Making sense of the big, beautiful monster trade deal: Part #2



January 23, 2020

Asia-Pacific Alert

Author(s): David A. Kaufman, David K. Cheng, Jeffrey L. Costellia

The long-awaited details of the Phase 1 trade deal between China and the United States were released shortly after the official signing by President Trump and Vice Premier Liu He. This alert is the second in a series discussing what businesses should know about the provisions of the deal.

As we discussed in Part #1, the long-awaited details of the Phase 1 trade deal between China and the United States were released on Wednesday, January 15, 2020. The Agreement called a “big, beautiful monster” has extensive detail in some areas, and others are left rather vague. In this alert, we examine Chapter #2 of the Agreement—Technology Transfer.

The United States has been critical of what is described as the “forced technology transfer,” by Chinese businesses (supported by the Chinese government), of innovations from the U.S. and other nations. Deputy United States trade representative Dennis Shea is reported to have told the World Trade Organization (WTO) in 2018, “Fundamentally, China has made the decision to engage in a systematic, state-directed, and non-market pursuit of other (WTO) members’ cutting-edge technology in service of China’s industrial policy.” The argument from the U.S. is that in order for American companies to do business in China, they need to share all the details of their intellectual property (sometimes called the “secret sauce”) with Chinese partners. The Chinese government has denied that this is an official practice with the People’s Daily responding to the accusation—“A lie repeated a thousand times still is a lie.”

The contentious nature of the dispute has resulted in the most “bilateral” chapter in the Agreement. While other chapters focus mostly on what China is going to do under the Agreement—this chapter uses, mostly, the phrase “the Parties.” The chapter begins with, “The Parties affirm the importance of ensuring that the transfer of technology occurs on voluntary, market-based terms and recognize that forced technology transfer is a significant concern. The Parties further recognize the importance of undertaking steps to address these issues.”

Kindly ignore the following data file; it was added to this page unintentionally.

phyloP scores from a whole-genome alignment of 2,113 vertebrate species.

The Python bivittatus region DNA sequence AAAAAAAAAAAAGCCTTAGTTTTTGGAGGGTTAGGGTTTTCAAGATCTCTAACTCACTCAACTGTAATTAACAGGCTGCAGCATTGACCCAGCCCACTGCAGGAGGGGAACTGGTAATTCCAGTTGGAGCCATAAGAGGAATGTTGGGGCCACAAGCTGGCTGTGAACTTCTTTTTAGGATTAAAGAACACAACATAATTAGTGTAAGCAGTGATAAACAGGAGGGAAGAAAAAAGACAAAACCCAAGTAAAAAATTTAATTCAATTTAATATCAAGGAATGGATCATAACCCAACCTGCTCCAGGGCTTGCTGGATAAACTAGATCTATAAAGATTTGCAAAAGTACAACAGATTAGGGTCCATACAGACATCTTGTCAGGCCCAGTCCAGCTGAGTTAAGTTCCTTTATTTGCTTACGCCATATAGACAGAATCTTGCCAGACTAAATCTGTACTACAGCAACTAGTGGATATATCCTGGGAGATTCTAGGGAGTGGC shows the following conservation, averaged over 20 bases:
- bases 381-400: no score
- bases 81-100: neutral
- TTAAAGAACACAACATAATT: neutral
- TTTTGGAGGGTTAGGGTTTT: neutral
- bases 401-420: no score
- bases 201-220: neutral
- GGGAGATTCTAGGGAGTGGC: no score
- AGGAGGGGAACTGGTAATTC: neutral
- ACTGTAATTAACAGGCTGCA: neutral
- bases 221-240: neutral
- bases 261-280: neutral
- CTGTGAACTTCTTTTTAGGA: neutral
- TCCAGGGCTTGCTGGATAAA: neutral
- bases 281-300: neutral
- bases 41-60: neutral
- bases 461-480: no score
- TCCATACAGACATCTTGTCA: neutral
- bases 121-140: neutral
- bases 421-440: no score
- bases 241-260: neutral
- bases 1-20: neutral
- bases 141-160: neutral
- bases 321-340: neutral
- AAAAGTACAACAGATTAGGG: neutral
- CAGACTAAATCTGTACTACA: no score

The steps agreed to are, however, very amorphous. The chapter primarily sets general principles that the countries agree to not use “force or pressure” to transfer technology. The most concrete statement of how that will happen reads: “Neither Party shall adopt or maintain administrative and licensing requirements and processes that require or pressure technology transfer from persons of the other Party to its persons.” Essentially, each side is saying that they will eliminate legal restrictions that require the transfer of technology. Additionally, the parties agree “that any enforcement of laws and regulations with respect to persons of the other Party is impartial, fair, transparent, and non-discriminatory.”

The challenge here is that China has previously emphasized that any coercion is not supported by the government. Indeed, critics have pointed out that much of the transfer occurs as a byproduct of other local/industry rules and state-owned enterprise (SOE) market power. How China will effect changes in these circumstances is unclear. In addition, U.S. companies have been reluctant to complain openly about forced technology transfers out of fear of upsetting the Chinese government. Therefore, even with promises of due process and transparency, American businesses may not actually come forward to protest violations.

Also, unclear is how this chapter will play a role in U.S. policy towards Chinese investors and businesses attempting to operate in the U.S. Chinese companies looking to the U.S. market have faced increased scrutiny by a wide range of governmental entities, especially in the technology sector. The chapter does end with, “The Parties agree to carry out scientific and technological cooperation where appropriate.”

The impact of this Agreement, as drafted, on the fear by U.S. businesses of forced technology transfer in China, is still uncertain. We will need to monitor any changes to Chinese laws and regulations that allegedly create a coercive environment regarding innovation. In addition, we will need to see if there is indeed a shift in the practice of transferring core technologies to local partners. Also, we’ll need to learn if U.S. companies can take advantage of the promises of transparency and even-handedness to complain without actual retribution. Finally, it will be interesting to see if the Agreement does have a tangible impact on cross-border technology development and innovation collaboration.

The foregoing has been prepared for the general information of clients and friends of the firm. It is not meant to provide legal advice with respect to any specific matter and should not be acted upon without professional counsel. If you have any questions or require any further information regarding these or other related matters, please contact your regular Nixon Peabody LLP representative. This material may be considered advertising under certain rules of professional conduct.

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